Timbunke Travel Guide

  • Timbunke
    by jadedmuse
  • Timbunke
    by jadedmuse
  • Timbunke
    by jadedmuse

Timbunke Things to Do

  • Try to Interact with the Locals...

    It's been over ten years since I held this baby, but I can still recall her name....it was Gwendolyn.Once in a while I have thought about her, wondering what she looks like now and what her life is like. I hope she's still alive. She'd be around 14 years old...maybe even married.I don't know what it was about her, but I asked her mother if I could...

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  • Sago Palm continued (4)...

    The resulting mass of sago palm is then cooked by either heating it over hot stones, or boiling it in water together with taro leaves or some other type of vegetation. The leaves are usually stuffed inside the mass.

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  • Turning Sago Palm into Food

    The sago palm grows prolifically in the Sepik region, and the natives depend on it as a staple in their monotonous and somewhat nutritionally void diets.Sago is basically a starchy compound. The women distill the pulp by washing it over and over with water as it slides down a make-shift chute (see next tip).

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Timbunke Transportation

  • What the hell is a "River Truck"?!

    I thought it was hysterical to refer to these things as "river trucks" but the more we used them, the more I came to appreciate the name.These flatbeds were motorized and offered the most room at the fastest speeds, affording us visitors a quick and easy (not to mention relatively dry) way to get around between villages. They were a bit noisy so if...

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  • Getting To the Karawari Region

    Don't expect any real landing strips or even an airport for that matter. When you're heading in and out of the Sepik Region, just be glad you're boarding a plane with two wings.Note: rough landings ahead!!!!

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  • Getting around the Karawari River

    It always amazed me to see how well the locals can balance as they stand up in these narrow, carved out canoes. Here two women are floating down the river, probably returning from another village.Standard mode of transporation among the villages, where the canoes don't actually belong to any specific person, they're considered communal property of...

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Timbunke Local Customs

  • Children playing along the river banks

    Apparently the natives hold the croc in high regard, but the children are allowed to frolic along the river banks without a thought as to possible croc attacks....we often saw the kids splashing right along the shoreline, waving to us or playing in the water. When they knew were were coming to their village, the kids would scamper up the shore and...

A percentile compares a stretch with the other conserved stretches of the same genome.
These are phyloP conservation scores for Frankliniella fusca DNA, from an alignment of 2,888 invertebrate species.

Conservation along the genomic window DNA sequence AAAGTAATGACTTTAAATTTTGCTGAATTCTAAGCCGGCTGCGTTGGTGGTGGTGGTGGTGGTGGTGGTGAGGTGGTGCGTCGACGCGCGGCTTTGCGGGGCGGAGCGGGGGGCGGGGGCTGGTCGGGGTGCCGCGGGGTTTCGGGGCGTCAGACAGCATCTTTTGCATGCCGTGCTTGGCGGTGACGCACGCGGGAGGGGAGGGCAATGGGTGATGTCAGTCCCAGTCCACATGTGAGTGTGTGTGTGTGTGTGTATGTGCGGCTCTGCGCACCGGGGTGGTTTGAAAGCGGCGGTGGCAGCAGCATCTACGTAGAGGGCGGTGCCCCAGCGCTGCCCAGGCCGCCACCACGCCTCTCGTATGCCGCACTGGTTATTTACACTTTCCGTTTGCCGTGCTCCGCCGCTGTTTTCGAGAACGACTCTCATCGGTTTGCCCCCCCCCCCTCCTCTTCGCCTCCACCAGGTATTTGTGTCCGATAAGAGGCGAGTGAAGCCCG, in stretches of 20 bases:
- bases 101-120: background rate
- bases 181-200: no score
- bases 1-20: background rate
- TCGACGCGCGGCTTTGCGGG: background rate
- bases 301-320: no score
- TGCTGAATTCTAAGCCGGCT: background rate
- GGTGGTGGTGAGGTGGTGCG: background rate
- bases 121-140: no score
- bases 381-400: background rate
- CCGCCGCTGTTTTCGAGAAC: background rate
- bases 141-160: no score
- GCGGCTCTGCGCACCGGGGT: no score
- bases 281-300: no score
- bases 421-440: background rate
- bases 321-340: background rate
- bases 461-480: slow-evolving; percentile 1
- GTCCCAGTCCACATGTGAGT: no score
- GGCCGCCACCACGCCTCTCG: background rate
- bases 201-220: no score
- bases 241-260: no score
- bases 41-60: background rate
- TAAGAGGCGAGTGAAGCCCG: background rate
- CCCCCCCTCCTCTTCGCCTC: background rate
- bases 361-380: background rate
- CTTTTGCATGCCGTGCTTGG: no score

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  • Crocodile Canoes

    The Sepik people hold the crocodile in high regard, and the croc is the prevailing symbol throughout the Sepik region (more on this in my Yentchan pages).The canoes are even carved to resemble this ferocious animal.

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  • Cargo flies Coach!

    Don't be surprised to find a branch of bananas or a huge bag of sweet potatoes occupying the seat next to you in the plane - or maybe at your feet in the aisle.When you're taking small cargo planes to and from the different areas, it seems to be a free-for-all!

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Timbunke Warnings and Dangers

  • Look Out for that Beetlenut!!!

    Here we see a sign in the airport that basically states that no beetlenut chewing is allowed. This is because the beetlenut, when mixed together in the saliva with a mustard stick, takes on a narcotic effect and many PNGers go around stoned on the stuff. But that's not the offensive part - what annoys everyone is that the person chewing beetlenut...

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  • Don't panic when you don't find your...

    Sometimes our desire to travel overrides our sense of self-preservation.In this case, I figured the best thing to do was to fall asleep and DREAM that I had a seat belt to buckle.... Then again, if there was to be some unforeseen accident, I suppose the loose bananas or other boxed and bagged cargo could always serve as a buffer between self and...

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  • Watch Your Bananas!

    This little lorikeet was a big moocher! He swooped into the dining hall every morning, looking for handouts. Obviously he got them!Moral of the story: be on the lookout for hungry birds hoping to join you for a bit of breakfast....

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Timbunke What to Pack

  • jadedmuse's Profile Photo

    by jadedmuse Updated Jul 19, 2004

    3.5 out of 5 starsHelpfulness

    Toiletries and Medical Supplies: DEET is industrial strength mosquito repellent. It's absolutely necessary to be fully covered with this stuff while you're in the Sepik Region, an area infamous for its thriving malaria. It's not enough that you take Malaria pills as a precaution - you need to also wear long clothing and or at least cover up your exposed skin with DEET.

    You can find DEET at your local sporting goods shop.

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